JEFF PHILLIPS

You touched on something there - sorry to follow up - that I'm not familiar with. What makes it - what's difficult about creating a website on the dark web versus on the clear web?

JACK RHYSIDER

Yeah, I mean, you have to only accept connections on Tor, and so you've got to - you've got a server that's on the Internet, but it's not listening to any connections from the Internet. It's only listening to connections from Tor, and so you have to have a - I can't remember all the steps, but you have to be able to get into that network and configure it in these other ways. And so when you have a website on Tor, you want it to be exclusively on Tor, right? And a lot of these websites, when you build them, they're saying, well, let's go to Google Analytics and use that, and let's go to Font Awesome and use those fonts, and let's do jQuery CDNs and all these extra things that it's bringing in from the clear web, and so now when you go to a website, it's doing all these requests to these clear net websites and that's not going to work. And so, one of the things I have on my website is an MP3 player and that MP3 player uses these extensions that are on another - it's like a CDN. So how do I bring that in and not be reliant on any outside source, and it's completely internal or a self-contained website, has been some of the tricky stuff that I've run into.

MATT ASHBURN

So Jack, as we start to wrap up here, what are some of the top resources or takeaways that you want to make sure people understand or bring home from this episode?

JACK RHYSIDER

I think we are constantly under attack as far as there are breaches going on all the time and our data is seen in them, and what we've got to do is kind of secure the things that are important to us. And so, we see our username and password and our email address in breaches all the time. You can go to haveibeenpwned.com to kind of look to see if your stuff has been in there and you should do it frequently. You can even look to see if your password has been seen in a breach. And so, when we see this happening all the time and they're going after our Chipotle stuff and our Hilton Honors and stuff and our Netflix accounts, they're not just trying to get some big licks from us, they'll just take every little thing that they can. We've got to really kind of secure our digital lives, to get more seriously. So we need to be enabling two-factor authentication, maybe using totally different email addresses for certain things, like if you have a bank account or a crypto, that shouldn't be the same email address as maybe Netflix or some of the other services that you use that may be not as secure, like signing up for some forum to talk about hockey or sports, that has a higher chance to be in a breach because it's just run by some people who are probably using some WordPress or something that just gets breached easily. So, you know, you go to these lower-security sites, you shouldn't be using the same passwords and email addresses even as some of your higher-security sites. So you might want to start compartmentalizing it, like if you use one email address for your bank and that's it, that's the only thing you use with that email address, now that's not going to be seen in any breach ever unless that bank gets breached, and that's kind of a nice peace of mind, right? So we should start thinking about this going into the future, of not just use a different complex password on every site, but a different email on every site too, because these criminals are really going after getting into emails and then getting everything from there. So emails are becoming more and more important to secure.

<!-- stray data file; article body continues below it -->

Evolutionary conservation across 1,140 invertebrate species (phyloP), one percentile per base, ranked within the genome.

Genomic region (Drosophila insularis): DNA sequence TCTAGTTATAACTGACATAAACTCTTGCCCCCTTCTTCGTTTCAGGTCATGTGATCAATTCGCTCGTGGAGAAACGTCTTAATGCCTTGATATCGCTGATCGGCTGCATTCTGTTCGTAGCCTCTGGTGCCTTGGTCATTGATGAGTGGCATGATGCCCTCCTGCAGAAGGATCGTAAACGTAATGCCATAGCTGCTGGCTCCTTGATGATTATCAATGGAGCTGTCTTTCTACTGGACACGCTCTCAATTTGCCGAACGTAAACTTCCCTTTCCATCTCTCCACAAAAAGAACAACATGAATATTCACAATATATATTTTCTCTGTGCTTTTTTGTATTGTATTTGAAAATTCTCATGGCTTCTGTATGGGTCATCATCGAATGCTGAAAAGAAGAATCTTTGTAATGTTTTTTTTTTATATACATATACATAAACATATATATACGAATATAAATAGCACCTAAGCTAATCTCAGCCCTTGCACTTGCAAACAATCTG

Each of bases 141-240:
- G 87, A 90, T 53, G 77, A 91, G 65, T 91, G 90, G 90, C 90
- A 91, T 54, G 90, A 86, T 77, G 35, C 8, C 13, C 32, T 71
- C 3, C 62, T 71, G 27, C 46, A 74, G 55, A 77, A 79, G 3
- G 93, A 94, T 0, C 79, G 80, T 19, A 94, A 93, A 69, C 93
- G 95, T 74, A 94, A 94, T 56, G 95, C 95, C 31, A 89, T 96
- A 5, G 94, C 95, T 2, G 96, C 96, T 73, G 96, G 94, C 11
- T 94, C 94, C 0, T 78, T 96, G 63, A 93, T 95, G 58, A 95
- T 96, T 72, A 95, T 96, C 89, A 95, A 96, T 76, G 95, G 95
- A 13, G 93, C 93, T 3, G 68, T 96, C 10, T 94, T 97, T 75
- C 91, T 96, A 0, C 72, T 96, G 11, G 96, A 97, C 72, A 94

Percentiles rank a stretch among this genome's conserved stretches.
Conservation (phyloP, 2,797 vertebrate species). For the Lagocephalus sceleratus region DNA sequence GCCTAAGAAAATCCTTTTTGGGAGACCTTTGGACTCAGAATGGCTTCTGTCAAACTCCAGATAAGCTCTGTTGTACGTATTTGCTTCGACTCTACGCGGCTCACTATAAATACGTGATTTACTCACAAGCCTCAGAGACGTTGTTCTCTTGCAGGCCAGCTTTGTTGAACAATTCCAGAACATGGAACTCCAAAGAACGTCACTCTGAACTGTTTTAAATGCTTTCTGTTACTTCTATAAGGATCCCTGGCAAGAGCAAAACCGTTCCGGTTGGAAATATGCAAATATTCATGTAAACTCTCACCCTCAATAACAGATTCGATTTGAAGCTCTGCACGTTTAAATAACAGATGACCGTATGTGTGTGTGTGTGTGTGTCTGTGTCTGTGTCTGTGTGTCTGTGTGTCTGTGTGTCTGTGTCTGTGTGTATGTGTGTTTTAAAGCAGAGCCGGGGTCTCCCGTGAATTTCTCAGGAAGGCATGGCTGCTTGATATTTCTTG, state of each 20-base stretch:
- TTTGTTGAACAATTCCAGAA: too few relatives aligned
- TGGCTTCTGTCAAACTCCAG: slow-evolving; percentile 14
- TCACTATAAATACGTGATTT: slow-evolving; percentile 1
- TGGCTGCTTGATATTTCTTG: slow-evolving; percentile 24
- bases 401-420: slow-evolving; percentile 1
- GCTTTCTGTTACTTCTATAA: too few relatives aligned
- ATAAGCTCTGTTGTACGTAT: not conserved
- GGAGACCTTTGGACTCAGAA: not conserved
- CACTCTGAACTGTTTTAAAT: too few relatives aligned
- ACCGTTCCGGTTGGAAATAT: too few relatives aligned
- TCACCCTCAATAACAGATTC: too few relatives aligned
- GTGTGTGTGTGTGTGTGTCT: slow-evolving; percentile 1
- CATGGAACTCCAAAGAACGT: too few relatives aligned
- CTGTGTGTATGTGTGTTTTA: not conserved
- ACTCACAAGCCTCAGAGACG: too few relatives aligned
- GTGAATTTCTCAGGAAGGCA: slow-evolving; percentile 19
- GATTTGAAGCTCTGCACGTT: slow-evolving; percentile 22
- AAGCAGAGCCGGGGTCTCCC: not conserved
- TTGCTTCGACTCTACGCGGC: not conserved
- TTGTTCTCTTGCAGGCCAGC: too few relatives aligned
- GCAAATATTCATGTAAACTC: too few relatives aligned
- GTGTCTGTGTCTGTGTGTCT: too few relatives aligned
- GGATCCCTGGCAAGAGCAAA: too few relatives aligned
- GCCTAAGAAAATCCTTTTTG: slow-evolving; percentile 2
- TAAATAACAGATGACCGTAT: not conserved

MATT ASHBURN

Yeah, that's a good tip. And another one similar to that is maybe using a slight variation of your name on, like, written material, right? Mailing, actual physical mail, for example. For different groups and organizations, I've seen some people put a different middle name, which represents maybe the name of the company that you gave the information to, as an example. If you start seeing that across other vendors, then you know that your information has been sold or compromised or both. And another tip too, for folks that have Gmail, it's incredibly easy to do that, right? Just add the plus sign and then whatever attribute you'd like and create a different email each and every time. Jack, thank you so much for being here today. That's Jack Rhysider of Darknet Diaries. And thank you also to everyone else who tuned into the show today. If you like what you heard, you can subscribe to our show wherever you get your podcasts, you can watch episodes on YouTube and also view transcripts and other episode info on our website. Be sure to also follow us @needlestack_pod on Twitter. We'll be back next week with more information about the dark web in our listeners' live show dedicated entire to your questions. To register or submit a question ahead of time, visit authentic8 - that's authentic with the number eight - dot com slash needlestack. We'll see you then.

The surprising identity behind some of the internet’s most nefarious hacks and why sometimes criminals are more willing to talk than victims of a crime — we discuss the dark side of the web with Darknet Diaries host Jack Rhysider.

Key topics:

  • Hacking
  • Financial crime
  • The surprising identity of many hackers
  • What the deep web really means

About Jack Rhysider

Jack Rhysider is a veteran to the security world. He gained his professional knowledge of security by working in a Security Operations Center for a Fortune 500 company, a place where threats are detected and stopped. During that time he was exposed to hundreds of client’s networks ranging from schools, to government, to banks, and commercial organizations. Jack created Darknet Diaries in 2017, because he couldn't find the stories he was seeking anywhere else.

Where to find Jack: